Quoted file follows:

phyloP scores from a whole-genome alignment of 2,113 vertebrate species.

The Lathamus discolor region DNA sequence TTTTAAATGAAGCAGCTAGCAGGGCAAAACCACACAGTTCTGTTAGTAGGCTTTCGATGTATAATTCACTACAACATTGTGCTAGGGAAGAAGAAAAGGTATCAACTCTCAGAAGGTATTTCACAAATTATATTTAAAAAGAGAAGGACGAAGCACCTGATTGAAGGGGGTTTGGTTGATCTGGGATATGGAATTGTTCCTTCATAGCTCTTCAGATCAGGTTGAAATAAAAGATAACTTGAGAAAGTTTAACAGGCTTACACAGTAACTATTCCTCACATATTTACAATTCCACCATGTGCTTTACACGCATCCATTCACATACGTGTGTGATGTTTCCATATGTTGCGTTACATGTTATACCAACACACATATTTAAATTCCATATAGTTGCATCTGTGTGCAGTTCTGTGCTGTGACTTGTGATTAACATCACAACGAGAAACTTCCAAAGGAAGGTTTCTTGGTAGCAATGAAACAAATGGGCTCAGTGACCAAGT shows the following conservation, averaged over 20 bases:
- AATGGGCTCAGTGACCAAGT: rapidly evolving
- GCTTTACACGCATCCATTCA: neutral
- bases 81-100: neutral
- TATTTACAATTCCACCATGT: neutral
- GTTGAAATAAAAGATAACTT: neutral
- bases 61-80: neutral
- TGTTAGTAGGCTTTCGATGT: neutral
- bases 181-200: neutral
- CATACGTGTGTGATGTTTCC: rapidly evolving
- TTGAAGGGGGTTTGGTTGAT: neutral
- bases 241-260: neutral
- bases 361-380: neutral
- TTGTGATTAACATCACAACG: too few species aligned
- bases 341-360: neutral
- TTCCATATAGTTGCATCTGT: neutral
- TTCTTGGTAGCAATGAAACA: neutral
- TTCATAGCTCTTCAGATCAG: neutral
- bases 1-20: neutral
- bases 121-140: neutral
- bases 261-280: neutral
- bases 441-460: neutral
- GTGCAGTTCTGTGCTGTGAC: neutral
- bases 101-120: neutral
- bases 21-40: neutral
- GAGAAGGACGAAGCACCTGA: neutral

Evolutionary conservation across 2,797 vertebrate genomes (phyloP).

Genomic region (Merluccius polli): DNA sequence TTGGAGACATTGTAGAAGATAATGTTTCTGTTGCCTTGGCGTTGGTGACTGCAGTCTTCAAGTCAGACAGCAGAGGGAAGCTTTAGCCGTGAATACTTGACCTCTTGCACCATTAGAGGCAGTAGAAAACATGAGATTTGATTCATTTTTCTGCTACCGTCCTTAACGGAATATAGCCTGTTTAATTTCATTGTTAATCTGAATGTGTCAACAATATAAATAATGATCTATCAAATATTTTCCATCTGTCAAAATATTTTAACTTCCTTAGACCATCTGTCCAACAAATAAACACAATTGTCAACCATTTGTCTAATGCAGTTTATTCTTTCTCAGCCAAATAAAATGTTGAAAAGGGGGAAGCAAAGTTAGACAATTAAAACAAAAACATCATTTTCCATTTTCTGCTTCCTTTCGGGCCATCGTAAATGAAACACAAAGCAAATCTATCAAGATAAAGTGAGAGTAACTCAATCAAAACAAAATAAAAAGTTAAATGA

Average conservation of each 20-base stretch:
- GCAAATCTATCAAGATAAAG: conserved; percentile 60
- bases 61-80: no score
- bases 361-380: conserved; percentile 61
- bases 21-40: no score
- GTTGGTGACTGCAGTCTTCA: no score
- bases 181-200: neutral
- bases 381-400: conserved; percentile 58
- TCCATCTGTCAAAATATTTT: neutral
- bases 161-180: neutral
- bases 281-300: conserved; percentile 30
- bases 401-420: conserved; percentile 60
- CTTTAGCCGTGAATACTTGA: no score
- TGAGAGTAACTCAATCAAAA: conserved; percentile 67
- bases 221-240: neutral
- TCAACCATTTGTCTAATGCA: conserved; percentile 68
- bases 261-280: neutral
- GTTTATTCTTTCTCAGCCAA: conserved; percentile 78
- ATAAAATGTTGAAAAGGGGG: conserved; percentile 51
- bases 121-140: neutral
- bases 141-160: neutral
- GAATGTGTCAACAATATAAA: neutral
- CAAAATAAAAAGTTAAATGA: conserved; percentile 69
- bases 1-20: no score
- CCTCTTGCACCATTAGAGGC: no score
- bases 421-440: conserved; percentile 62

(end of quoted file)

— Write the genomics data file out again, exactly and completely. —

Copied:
phyloP scores from a whole-genome alignment of 2,113 vertebrate species.

The Lathamus discolor region DNA sequence TTTTAAATGAAGCAGCTAGCAGGGCAAAACCACACAGTTCTGTTAGTAGGCTTTCGATGTATAATTCACTACAACATTGTGCTAGGGAAGAAGAAAAGGTATCAACTCTCAGAAGGTATTTCACAAATTATATTTAAAAAGAGAAGGACGAAGCACCTGATTGAAGGGGGTTTGGTTGATCTGGGATATGGAATTGTTCCTTCATAGCTCTTCAGATCAGGTTGAAATAAAAGATAACTTGAGAAAGTTTAACAGGCTTACACAGTAACTATTCCTCACATATTTACAATTCCACCATGTGCTTTACACGCATCCATTCACATACGTGTGTGATGTTTCCATATGTTGCGTTACATGTTATACCAACACACATATTTAAATTCCATATAGTTGCATCTGTGTGCAGTTCTGTGCTGTGACTTGTGATTAACATCACAACGAGAAACTTCCAAAGGAAGGTTTCTTGGTAGCAATGAAACAAATGGGCTCAGTGACCAAGT shows the following conservation, averaged over 20 bases:
- AATGGGCTCAGTGACCAAGT: rapidly evolving
- GCTTTACACGCATCCATTCA: neutral
- bases 81-100: neutral
- TATTTACAATTCCACCATGT: neutral
- GTTGAAATAAAAGATAACTT: neutral
- bases 61-80: neutral
- TGTTAGTAGGCTTTCGATGT: neutral
- bases 181-200: neutral
- CATACGTGTGTGATGTTTCC: rapidly evolving
- TTGAAGGGGGTTTGGTTGAT: neutral
- bases 241-260: neutral
- bases 361-380: neutral
- TTGTGATTAACATCACAACG: too few species aligned
- bases 341-360: neutral
- TTCCATATAGTTGCATCTGT: neutral
- TTCTTGGTAGCAATGAAACA: neutral
- TTCATAGCTCTTCAGATCAG: neutral
- bases 1-20: neutral
- bases 121-140: neutral
- bases 261-280: neutral
- bases 441-460: neutral
- GTGCAGTTCTGTGCTGTGAC: neutral
- bases 101-120: neutral
- bases 21-40: neutral
- GAGAAGGACGAAGCACCTGA: neutral

Evolutionary conservation across 2,797 vertebrate genomes (phyloP).

Genomic region (Merluccius polli): DNA sequence TTGGAGACATTGTAGAAGATAATGTTTCTGTTGCCTTGGCGTTGGTGACTGCAGTCTTCAAGTCAGACAGCAGAGGGAAGCTTTAGCCGTGAATACTTGACCTCTTGCACCATTAGAGGCAGTAGAAAACATGAGATTTGATTCATTTTTCTGCTACCGTCCTTAACGGAATATAGCCTGTTTAATTTCATTGTTAATCTGAATGTGTCAACAATATAAATAATGATCTATCAAATATTTTCCATCTGTCAAAATATTTTAACTTCCTTAGACCATCTGTCCAACAAATAAACACAATTGTCAACCATTTGTCTAATGCAGTTTATTCTTTCTCAGCCAAATAAAATGTTGAAAAGGGGGAAGCAAAGTTAGACAATTAAAACAAAAACATCATTTTCCATTTTCTGCTTCCTTTCGGGCCATCGTAAATGAAACACAAAGCAAATCTATCAAGATAAAGTGAGAGTAACTCAATCAAAACAAAATAAAAAGTTAAATGA

Average conservation of each 20-base stretch:
- GCAAATCTATCAAGATAAAG: conserved; percentile 60
- bases 61-80: no score
- bases 361-380: conserved; percentile 61
- bases 21-40: no score
- GTTGGTGACTGCAGTCTTCA: no score
- bases 181-200: neutral
- bases 381-400: conserved; percentile 58
- TCCATCTGTCAAAATATTTT: neutral
- bases 161-180: neutral
- bases 281-300: conserved; percentile 30
- bases 401-420: conserved; percentile 60
- CTTTAGCCGTGAATACTTGA: no score
- TGAGAGTAACTCAATCAAAA: conserved; percentile 67
- bases 221-240: neutral
- TCAACCATTTGTCTAATGCA: conserved; percentile 68
- bases 261-280: neutral
- GTTTATTCTTTCTCAGCCAA: conserved; percentile 78
- ATAAAATGTTGAAAAGGGGG: conserved; percentile 51
- bases 121-140: neutral
- bases 141-160: neutral
- GAATGTGTCAACAATATAAA: neutral
- CAAAATAAAAAGTTAAATGA: conserved; percentile 69
- bases 1-20: no score
- CCTCTTGCACCATTAGAGGC: no score
- bases 421-440: conserved; percentile 62